This inadvertent interference with the natural evolution of an artificial reef led to a very interesting discovery. What was unknown at the time was that a massive colony of sea urchins was living underneath the statues. At night time, these sea urchins would leave their habitats and do a natural, more efficient cleaning of the artificial reef. When their statues had had all the algae removed, they moved onto better feeding grounds (the other, untouched half of the statues) and did what they do best; clean and control the new algal growths.
This surprised all involved and was a great insight into the natural process of an evolving artificial reef system showing the negative effect that human interference can have on the natural process.
The benefits and Environmental tourism
One of the greatest benefits of MUSA is relieving the sheer number of visitors to the natural reefs. MUSA is so incredibly popular and successful that 50% of all entry-level and new divers dive first on MUSA.
Not only does this take half the traffic away from the reef, but it also provides a training ground for those who could damage a natural reef with clumsy buoyancy skills.
The snorkeling-focused Nizuc gallery, which is at 4mt/ 13ft is located beside one of the world's busiest snorkeling sites. As with the Manchones Gallery, it encourages visitors to spend at least half their time away from a fragile natural reef.
A natural reef is extremely fragile and one clumsy movement from a diver or snorkeler can break a coral. Not only do corals grow very slowly (the fastest growing at an inch a year), but this breakage, while not directly injuring them, may leave them more susceptible to disease and algal overgrowth.
The income generated by these artificial reefs can encourage local communities to look after their reefs. An incentive toward environmental tourism that focuses on the well-being of a reef in place of the acquiring of the reefs commodities and residents, proving that more money can be made through visiting a reef than fishing a reef.
Another benefit comes from educating tourists about the impact that their actions have on a natural reef.
These artificial reefs are built on featureless seabeds that would normally hold no appeal to underwater visitors. Where no marine life existed, now an independent ecosystem is thriving and the artificial reef is smothered in life. Biological diversity has been boosted as a result.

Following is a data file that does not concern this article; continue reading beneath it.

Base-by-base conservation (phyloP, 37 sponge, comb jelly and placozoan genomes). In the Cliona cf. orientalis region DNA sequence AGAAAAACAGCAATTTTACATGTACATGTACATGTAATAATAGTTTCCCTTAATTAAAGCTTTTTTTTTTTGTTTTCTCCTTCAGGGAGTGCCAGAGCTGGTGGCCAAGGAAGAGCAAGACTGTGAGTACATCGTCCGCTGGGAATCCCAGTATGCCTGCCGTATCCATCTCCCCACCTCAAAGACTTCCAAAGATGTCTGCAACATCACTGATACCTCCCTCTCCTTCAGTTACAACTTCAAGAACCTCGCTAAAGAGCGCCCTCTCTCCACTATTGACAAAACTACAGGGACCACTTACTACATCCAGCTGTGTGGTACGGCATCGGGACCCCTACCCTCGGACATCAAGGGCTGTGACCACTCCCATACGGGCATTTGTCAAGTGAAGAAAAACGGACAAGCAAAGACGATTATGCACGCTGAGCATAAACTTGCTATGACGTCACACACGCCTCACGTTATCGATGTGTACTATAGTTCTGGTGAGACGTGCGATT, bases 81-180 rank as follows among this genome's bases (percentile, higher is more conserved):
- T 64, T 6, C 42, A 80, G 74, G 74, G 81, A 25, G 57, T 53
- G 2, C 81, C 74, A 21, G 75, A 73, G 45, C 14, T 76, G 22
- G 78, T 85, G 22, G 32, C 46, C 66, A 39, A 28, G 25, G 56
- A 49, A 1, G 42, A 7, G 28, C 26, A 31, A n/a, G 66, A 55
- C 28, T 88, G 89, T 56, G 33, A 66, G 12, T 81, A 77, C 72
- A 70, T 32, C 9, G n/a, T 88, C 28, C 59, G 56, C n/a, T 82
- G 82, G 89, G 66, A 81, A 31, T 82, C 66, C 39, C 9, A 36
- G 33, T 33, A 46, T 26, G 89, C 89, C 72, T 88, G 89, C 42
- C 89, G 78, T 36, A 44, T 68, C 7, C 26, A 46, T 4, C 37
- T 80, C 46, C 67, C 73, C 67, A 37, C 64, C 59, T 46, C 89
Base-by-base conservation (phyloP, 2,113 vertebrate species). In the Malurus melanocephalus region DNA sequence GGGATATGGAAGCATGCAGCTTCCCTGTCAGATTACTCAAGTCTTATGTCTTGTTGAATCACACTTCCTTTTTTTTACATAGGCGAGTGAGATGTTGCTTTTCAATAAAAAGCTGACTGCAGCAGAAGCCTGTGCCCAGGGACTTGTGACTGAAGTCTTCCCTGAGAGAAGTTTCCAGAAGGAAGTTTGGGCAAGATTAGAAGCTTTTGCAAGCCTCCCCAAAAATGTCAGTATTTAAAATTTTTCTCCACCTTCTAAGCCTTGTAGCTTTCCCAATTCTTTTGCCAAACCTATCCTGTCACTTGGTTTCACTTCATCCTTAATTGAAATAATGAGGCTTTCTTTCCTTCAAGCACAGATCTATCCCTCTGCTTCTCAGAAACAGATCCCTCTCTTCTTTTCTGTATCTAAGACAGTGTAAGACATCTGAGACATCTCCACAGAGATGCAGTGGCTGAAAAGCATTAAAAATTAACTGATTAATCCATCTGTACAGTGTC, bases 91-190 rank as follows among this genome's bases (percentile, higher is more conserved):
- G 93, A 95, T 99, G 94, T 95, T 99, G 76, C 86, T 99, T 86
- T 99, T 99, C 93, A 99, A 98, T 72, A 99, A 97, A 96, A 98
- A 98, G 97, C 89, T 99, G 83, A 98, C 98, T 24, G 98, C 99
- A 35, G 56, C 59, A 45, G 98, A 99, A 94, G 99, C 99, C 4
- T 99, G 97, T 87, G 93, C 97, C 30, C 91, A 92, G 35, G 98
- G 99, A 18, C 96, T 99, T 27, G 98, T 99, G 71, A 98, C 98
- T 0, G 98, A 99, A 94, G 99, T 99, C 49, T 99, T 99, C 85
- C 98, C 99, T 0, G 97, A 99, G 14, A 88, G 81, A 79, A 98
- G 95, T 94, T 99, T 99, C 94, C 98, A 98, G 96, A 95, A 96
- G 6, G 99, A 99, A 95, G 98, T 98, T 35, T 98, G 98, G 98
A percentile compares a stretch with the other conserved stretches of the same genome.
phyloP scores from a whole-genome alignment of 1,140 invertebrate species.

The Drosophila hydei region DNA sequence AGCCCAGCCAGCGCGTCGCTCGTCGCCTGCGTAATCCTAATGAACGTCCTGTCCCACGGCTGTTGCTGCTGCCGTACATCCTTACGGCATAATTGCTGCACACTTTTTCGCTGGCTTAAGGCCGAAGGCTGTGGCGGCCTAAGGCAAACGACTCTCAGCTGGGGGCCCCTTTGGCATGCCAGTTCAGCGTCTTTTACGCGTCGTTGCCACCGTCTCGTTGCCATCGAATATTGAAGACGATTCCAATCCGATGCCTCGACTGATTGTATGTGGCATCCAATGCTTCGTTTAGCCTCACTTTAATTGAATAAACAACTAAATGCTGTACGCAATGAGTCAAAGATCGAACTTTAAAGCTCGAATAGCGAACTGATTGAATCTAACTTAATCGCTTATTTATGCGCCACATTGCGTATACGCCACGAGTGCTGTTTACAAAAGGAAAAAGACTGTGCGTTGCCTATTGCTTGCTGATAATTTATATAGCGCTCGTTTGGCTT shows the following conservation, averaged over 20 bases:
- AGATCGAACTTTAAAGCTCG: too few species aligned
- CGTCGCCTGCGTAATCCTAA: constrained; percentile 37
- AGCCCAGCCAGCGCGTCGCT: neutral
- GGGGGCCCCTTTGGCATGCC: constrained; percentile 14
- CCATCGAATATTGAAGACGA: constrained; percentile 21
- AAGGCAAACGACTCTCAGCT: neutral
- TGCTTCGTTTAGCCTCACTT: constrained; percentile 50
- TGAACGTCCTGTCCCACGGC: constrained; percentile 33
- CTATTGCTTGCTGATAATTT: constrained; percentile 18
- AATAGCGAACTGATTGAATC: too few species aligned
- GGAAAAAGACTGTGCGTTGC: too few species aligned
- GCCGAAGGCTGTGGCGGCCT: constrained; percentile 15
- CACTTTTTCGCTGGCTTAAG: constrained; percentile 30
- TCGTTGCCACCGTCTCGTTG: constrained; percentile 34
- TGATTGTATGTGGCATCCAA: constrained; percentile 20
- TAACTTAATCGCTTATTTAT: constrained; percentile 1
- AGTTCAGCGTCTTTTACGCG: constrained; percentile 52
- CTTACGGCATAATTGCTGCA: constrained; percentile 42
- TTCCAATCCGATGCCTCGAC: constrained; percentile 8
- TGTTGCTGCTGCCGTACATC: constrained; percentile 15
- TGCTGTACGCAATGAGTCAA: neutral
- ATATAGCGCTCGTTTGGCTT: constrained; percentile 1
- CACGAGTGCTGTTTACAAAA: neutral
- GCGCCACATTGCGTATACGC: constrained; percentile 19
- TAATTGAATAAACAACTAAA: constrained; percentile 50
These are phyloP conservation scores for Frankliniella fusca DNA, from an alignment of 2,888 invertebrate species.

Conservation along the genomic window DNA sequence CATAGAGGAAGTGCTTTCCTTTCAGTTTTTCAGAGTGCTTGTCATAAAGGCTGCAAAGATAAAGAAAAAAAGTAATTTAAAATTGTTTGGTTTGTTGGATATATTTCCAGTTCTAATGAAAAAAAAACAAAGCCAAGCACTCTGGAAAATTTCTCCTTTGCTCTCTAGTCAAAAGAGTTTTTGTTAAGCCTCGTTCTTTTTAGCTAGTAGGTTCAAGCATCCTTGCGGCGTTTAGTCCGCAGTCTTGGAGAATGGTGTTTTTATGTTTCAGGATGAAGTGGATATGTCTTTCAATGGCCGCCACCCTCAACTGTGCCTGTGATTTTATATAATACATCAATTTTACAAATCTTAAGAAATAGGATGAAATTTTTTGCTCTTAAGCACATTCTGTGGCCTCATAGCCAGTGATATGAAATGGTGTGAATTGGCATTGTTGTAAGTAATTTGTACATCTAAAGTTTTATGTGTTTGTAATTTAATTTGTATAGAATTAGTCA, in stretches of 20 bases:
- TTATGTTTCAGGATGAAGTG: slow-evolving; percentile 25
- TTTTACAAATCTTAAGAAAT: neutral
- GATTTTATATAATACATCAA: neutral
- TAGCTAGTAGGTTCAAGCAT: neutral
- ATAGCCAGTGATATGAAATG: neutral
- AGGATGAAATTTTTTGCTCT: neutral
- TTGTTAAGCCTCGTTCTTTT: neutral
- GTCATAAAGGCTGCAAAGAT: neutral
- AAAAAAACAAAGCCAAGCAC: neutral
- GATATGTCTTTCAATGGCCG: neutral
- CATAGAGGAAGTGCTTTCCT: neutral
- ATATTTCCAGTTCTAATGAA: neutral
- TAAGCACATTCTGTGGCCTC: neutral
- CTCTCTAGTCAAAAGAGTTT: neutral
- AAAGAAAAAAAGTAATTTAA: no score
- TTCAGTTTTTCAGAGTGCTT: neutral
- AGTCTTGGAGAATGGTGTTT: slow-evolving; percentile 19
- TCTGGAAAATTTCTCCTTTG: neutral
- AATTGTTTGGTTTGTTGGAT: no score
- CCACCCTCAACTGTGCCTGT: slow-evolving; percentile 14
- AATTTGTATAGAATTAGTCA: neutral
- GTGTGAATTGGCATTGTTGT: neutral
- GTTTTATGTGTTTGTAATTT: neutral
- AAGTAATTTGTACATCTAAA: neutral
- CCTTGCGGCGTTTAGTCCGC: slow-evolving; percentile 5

From a scientific perspective, much has been learned about how an ecosystem works. The interactions and role that each species plays in the success of a natural, self-sustaining ecosystem become quickly evident with each having their part in keeping the ecosystem in balance.
From the hard corals and coralline algae that work together to create structure and habitat; to the sponges and branching corals that shield the reef from currents and offer shelter; to the grazers that control the algae and open substrate for new coral to attach; to the animals that live there. All have their role to play and their success depends upon the success of the other. A delicate balance and one that Jason deCaire Taylor considers when he designs all his statues.
One statue, The Listener, has a recording device inside that records thirty seconds of sound every fifteen minutes. In a collaboration between Heather Spence and Jason deCaire Taylor and the melding of art and science, much is to be learned about marine bioacoustics. Listen to a sound sample here.
The snorkeling and diving tours
The conditions for diving and snorkeling are amazing. With Manchones Gallery at 9mt / 30ft, it is an amazing place to train the new divers before taking them to the natural reef. With great visibility, generally between 20-30 mt / 66-99 feet, the statues can be seen by diving and by snorkeling, although the greatest interaction is with diving.
There is generally very little current, which aids greatly in training purposes for divers and the pleasure of snorkelers swimming above.
It is enjoyable for divers of all levels and underwater photographers will love the many subjects available to practice their skills.
Snorkeling tours have very strict requirements.
Life jackets are to be worn at all times
no non-biodegradable sunscreen (also scuba divers)
no more than 12 per guide
All guides must be legal with parque nacional certificaion. All visitors to the park must pay an admission fee in the form of a bracelet. This cost is generally included in the cost of the tour.
Ensure you only go with legal companies with the correct permits. Do not encourage pirate companies that do not respect the rules, the reef, or the local economy.